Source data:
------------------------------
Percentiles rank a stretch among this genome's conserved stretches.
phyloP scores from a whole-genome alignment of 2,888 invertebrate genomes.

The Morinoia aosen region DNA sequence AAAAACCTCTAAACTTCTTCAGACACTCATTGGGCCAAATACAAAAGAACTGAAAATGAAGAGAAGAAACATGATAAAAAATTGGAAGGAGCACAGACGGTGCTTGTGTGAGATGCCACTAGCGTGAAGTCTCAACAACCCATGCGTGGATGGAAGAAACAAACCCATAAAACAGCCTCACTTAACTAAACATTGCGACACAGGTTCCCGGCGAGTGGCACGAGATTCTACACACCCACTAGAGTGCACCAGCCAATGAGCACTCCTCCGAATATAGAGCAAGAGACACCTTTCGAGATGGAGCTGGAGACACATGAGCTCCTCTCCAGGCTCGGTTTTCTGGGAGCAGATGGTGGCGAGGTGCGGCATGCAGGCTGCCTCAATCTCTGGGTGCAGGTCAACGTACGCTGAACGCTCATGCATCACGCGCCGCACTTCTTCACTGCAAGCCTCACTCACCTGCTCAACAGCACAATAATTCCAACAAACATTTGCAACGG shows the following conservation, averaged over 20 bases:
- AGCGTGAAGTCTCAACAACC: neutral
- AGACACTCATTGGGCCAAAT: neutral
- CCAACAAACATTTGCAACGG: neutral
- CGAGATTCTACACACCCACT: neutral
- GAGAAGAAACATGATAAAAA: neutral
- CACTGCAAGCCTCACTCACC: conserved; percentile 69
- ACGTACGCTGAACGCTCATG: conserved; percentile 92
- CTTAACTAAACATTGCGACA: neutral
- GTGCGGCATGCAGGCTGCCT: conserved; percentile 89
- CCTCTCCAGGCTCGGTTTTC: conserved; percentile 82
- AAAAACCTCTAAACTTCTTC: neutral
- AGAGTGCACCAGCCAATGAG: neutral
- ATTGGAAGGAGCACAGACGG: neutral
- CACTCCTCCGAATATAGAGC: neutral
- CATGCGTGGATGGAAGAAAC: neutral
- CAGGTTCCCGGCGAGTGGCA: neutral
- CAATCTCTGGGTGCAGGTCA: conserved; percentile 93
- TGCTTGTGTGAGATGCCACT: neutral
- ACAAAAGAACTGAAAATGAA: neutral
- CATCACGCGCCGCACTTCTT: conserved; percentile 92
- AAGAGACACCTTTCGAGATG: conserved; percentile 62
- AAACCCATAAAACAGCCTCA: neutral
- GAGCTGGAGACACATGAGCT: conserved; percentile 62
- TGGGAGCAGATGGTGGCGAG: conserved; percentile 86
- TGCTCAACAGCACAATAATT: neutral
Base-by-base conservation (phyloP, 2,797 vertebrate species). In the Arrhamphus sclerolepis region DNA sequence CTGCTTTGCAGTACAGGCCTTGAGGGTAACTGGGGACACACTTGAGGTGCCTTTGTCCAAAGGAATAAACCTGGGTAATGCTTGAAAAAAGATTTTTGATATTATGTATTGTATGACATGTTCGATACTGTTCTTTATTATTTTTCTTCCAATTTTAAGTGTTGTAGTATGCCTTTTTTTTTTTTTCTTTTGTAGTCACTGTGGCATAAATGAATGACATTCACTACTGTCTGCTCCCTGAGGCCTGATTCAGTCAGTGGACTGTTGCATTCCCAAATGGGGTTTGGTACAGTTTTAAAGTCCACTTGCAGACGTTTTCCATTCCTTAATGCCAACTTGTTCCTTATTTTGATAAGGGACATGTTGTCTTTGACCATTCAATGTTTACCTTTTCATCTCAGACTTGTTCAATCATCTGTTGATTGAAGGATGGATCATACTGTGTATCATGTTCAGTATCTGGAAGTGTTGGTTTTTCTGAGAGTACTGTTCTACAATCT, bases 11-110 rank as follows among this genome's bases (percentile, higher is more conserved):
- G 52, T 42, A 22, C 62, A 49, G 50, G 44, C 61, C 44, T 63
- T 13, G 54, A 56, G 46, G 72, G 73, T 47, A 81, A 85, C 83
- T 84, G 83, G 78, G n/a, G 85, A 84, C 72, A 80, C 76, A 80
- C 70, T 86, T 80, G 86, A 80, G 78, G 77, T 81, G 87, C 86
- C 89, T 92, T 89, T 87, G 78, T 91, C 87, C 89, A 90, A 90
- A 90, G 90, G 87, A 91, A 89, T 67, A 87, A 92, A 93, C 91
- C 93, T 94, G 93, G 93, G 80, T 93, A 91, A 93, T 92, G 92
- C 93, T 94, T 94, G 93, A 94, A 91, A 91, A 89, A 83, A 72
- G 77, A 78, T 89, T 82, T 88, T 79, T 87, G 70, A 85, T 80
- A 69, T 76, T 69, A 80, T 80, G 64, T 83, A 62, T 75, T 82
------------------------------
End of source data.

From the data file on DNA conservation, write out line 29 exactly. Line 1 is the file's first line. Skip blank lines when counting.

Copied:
Base-by-base conservation (phyloP, 2,797 vertebrate species). In the Arrhamphus sclerolepis region DNA sequence CTGCTTTGCAGTACAGGCCTTGAGGGTAACTGGGGACACACTTGAGGTGCCTTTGTCCAAAGGAATAAACCTGGGTAATGCTTGAAAAAAGATTTTTGATATTATGTATTGTATGACATGTTCGATACTGTTCTTTATTATTTTTCTTCCAATTTTAAGTGTTGTAGTATGCCTTTTTTTTTTTTTCTTTTGTAGTCACTGTGGCATAAATGAATGACATTCACTACTGTCTGCTCCCTGAGGCCTGATTCAGTCAGTGGACTGTTGCATTCCCAAATGGGGTTTGGTACAGTTTTAAAGTCCACTTGCAGACGTTTTCCATTCCTTAATGCCAACTTGTTCCTTATTTTGATAAGGGACATGTTGTCTTTGACCATTCAATGTTTACCTTTTCATCTCAGACTTGTTCAATCATCTGTTGATTGAAGGATGGATCATACTGTGTATCATGTTCAGTATCTGGAAGTGTTGGTTTTTCTGAGAGTACTGTTCTACAATCT, bases 11-110 rank as follows among this genome's bases (percentile, higher is more conserved):